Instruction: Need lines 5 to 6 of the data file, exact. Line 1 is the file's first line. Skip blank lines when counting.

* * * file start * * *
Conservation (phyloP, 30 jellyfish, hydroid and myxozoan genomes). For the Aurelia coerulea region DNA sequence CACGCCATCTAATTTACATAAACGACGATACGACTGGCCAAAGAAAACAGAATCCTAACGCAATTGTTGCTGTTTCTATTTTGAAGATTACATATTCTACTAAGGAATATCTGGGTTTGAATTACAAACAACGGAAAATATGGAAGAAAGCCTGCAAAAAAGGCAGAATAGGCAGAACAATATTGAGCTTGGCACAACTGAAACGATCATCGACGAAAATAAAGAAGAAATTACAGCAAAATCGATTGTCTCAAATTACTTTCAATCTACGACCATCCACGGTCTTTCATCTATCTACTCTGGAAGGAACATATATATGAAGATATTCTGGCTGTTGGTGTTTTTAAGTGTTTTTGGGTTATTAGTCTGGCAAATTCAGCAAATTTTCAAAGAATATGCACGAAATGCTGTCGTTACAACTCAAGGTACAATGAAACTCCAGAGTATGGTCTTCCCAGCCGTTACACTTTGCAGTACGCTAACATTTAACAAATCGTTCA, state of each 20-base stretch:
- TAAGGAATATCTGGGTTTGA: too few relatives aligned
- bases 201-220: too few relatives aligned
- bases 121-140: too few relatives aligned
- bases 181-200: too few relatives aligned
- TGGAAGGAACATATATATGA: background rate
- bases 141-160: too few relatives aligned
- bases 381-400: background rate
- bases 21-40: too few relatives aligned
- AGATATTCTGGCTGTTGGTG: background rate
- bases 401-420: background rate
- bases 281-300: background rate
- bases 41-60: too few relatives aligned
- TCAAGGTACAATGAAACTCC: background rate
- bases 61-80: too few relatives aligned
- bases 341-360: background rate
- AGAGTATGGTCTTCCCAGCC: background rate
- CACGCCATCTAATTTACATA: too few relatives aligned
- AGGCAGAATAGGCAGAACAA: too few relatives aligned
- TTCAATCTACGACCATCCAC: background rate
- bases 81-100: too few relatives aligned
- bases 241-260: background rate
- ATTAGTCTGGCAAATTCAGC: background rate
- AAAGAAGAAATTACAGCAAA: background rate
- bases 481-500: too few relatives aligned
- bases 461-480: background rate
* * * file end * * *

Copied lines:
- bases 181-200: too few relatives aligned
- TGGAAGGAACATATATATGA: background rate